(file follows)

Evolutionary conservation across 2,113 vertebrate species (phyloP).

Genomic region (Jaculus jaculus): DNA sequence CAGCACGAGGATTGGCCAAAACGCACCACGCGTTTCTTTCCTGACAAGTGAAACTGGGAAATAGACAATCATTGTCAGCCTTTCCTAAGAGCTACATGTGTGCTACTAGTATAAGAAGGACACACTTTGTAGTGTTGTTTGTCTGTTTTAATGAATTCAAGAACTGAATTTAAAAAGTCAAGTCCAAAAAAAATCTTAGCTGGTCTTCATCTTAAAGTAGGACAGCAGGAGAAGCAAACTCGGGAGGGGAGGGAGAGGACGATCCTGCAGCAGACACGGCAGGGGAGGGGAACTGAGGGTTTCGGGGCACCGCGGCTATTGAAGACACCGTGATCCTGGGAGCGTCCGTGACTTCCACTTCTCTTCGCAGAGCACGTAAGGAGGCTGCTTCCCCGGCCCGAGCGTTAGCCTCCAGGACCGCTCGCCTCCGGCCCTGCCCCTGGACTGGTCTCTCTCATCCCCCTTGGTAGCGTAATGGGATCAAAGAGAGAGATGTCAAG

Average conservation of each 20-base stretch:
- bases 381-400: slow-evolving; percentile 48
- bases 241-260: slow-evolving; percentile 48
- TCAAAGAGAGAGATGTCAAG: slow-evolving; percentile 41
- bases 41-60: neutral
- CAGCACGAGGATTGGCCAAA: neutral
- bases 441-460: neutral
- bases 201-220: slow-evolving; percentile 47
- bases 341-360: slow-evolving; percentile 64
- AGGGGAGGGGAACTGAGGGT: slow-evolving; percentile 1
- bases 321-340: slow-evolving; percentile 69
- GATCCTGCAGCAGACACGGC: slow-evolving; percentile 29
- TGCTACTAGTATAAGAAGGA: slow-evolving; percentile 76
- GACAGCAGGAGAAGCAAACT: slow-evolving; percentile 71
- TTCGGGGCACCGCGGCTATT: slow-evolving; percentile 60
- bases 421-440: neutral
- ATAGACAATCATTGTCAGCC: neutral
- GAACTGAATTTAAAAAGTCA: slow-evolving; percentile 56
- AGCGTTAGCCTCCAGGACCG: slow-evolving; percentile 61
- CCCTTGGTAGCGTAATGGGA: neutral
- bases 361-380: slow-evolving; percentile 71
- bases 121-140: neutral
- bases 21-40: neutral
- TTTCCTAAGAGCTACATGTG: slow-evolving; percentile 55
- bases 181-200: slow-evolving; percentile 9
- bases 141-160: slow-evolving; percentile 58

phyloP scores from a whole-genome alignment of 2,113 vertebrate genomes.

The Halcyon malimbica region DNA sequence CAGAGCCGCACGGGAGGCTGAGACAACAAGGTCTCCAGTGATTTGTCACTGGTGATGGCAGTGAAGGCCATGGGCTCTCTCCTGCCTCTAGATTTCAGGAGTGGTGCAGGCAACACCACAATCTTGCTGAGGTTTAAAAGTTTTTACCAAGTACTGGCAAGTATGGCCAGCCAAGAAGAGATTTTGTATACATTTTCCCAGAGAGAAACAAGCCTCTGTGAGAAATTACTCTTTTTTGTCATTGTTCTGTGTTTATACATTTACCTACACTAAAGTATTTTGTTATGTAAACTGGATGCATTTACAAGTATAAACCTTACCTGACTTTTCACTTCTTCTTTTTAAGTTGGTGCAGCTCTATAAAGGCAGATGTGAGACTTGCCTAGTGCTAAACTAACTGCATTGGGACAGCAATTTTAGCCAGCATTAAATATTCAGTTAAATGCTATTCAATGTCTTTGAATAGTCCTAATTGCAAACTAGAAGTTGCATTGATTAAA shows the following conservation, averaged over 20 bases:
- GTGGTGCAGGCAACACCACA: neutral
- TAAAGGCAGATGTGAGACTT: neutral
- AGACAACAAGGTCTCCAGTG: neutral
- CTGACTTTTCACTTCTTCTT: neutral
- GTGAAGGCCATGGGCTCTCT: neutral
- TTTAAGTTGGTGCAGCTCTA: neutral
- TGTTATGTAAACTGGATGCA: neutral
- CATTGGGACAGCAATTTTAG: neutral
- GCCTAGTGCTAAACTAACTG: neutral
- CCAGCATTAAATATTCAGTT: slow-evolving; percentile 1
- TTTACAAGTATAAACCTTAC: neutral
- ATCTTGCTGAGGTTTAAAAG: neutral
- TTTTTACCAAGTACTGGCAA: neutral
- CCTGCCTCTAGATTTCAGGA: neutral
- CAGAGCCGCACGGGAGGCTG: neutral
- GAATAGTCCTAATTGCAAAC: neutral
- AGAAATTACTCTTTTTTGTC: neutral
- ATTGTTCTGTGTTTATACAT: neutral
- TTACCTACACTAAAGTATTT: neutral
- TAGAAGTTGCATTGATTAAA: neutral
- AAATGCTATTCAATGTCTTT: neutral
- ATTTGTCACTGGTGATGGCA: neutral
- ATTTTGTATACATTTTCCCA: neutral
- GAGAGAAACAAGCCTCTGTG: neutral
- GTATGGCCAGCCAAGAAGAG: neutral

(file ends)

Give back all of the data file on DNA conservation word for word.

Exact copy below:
Evolutionary conservation across 2,113 vertebrate species (phyloP).

Genomic region (Jaculus jaculus): DNA sequence CAGCACGAGGATTGGCCAAAACGCACCACGCGTTTCTTTCCTGACAAGTGAAACTGGGAAATAGACAATCATTGTCAGCCTTTCCTAAGAGCTACATGTGTGCTACTAGTATAAGAAGGACACACTTTGTAGTGTTGTTTGTCTGTTTTAATGAATTCAAGAACTGAATTTAAAAAGTCAAGTCCAAAAAAAATCTTAGCTGGTCTTCATCTTAAAGTAGGACAGCAGGAGAAGCAAACTCGGGAGGGGAGGGAGAGGACGATCCTGCAGCAGACACGGCAGGGGAGGGGAACTGAGGGTTTCGGGGCACCGCGGCTATTGAAGACACCGTGATCCTGGGAGCGTCCGTGACTTCCACTTCTCTTCGCAGAGCACGTAAGGAGGCTGCTTCCCCGGCCCGAGCGTTAGCCTCCAGGACCGCTCGCCTCCGGCCCTGCCCCTGGACTGGTCTCTCTCATCCCCCTTGGTAGCGTAATGGGATCAAAGAGAGAGATGTCAAG

Average conservation of each 20-base stretch:
- bases 381-400: slow-evolving; percentile 48
- bases 241-260: slow-evolving; percentile 48
- TCAAAGAGAGAGATGTCAAG: slow-evolving; percentile 41
- bases 41-60: neutral
- CAGCACGAGGATTGGCCAAA: neutral
- bases 441-460: neutral
- bases 201-220: slow-evolving; percentile 47
- bases 341-360: slow-evolving; percentile 64
- AGGGGAGGGGAACTGAGGGT: slow-evolving; percentile 1
- bases 321-340: slow-evolving; percentile 69
- GATCCTGCAGCAGACACGGC: slow-evolving; percentile 29
- TGCTACTAGTATAAGAAGGA: slow-evolving; percentile 76
- GACAGCAGGAGAAGCAAACT: slow-evolving; percentile 71
- TTCGGGGCACCGCGGCTATT: slow-evolving; percentile 60
- bases 421-440: neutral
- ATAGACAATCATTGTCAGCC: neutral
- GAACTGAATTTAAAAAGTCA: slow-evolving; percentile 56
- AGCGTTAGCCTCCAGGACCG: slow-evolving; percentile 61
- CCCTTGGTAGCGTAATGGGA: neutral
- bases 361-380: slow-evolving; percentile 71
- bases 121-140: neutral
- bases 21-40: neutral
- TTTCCTAAGAGCTACATGTG: slow-evolving; percentile 55
- bases 181-200: slow-evolving; percentile 9
- bases 141-160: slow-evolving; percentile 58

phyloP scores from a whole-genome alignment of 2,113 vertebrate genomes.

The Halcyon malimbica region DNA sequence CAGAGCCGCACGGGAGGCTGAGACAACAAGGTCTCCAGTGATTTGTCACTGGTGATGGCAGTGAAGGCCATGGGCTCTCTCCTGCCTCTAGATTTCAGGAGTGGTGCAGGCAACACCACAATCTTGCTGAGGTTTAAAAGTTTTTACCAAGTACTGGCAAGTATGGCCAGCCAAGAAGAGATTTTGTATACATTTTCCCAGAGAGAAACAAGCCTCTGTGAGAAATTACTCTTTTTTGTCATTGTTCTGTGTTTATACATTTACCTACACTAAAGTATTTTGTTATGTAAACTGGATGCATTTACAAGTATAAACCTTACCTGACTTTTCACTTCTTCTTTTTAAGTTGGTGCAGCTCTATAAAGGCAGATGTGAGACTTGCCTAGTGCTAAACTAACTGCATTGGGACAGCAATTTTAGCCAGCATTAAATATTCAGTTAAATGCTATTCAATGTCTTTGAATAGTCCTAATTGCAAACTAGAAGTTGCATTGATTAAA shows the following conservation, averaged over 20 bases:
- GTGGTGCAGGCAACACCACA: neutral
- TAAAGGCAGATGTGAGACTT: neutral
- AGACAACAAGGTCTCCAGTG: neutral
- CTGACTTTTCACTTCTTCTT: neutral
- GTGAAGGCCATGGGCTCTCT: neutral
- TTTAAGTTGGTGCAGCTCTA: neutral
- TGTTATGTAAACTGGATGCA: neutral
- CATTGGGACAGCAATTTTAG: neutral
- GCCTAGTGCTAAACTAACTG: neutral
- CCAGCATTAAATATTCAGTT: slow-evolving; percentile 1
- TTTACAAGTATAAACCTTAC: neutral
- ATCTTGCTGAGGTTTAAAAG: neutral
- TTTTTACCAAGTACTGGCAA: neutral
- CCTGCCTCTAGATTTCAGGA: neutral
- CAGAGCCGCACGGGAGGCTG: neutral
- GAATAGTCCTAATTGCAAAC: neutral
- AGAAATTACTCTTTTTTGTC: neutral
- ATTGTTCTGTGTTTATACAT: neutral
- TTACCTACACTAAAGTATTT: neutral
- TAGAAGTTGCATTGATTAAA: neutral
- AAATGCTATTCAATGTCTTT: neutral
- ATTTGTCACTGGTGATGGCA: neutral
- ATTTTGTATACATTTTCCCA: neutral
- GAGAGAAACAAGCCTCTGTG: neutral
- GTATGGCCAGCCAAGAAGAG: neutral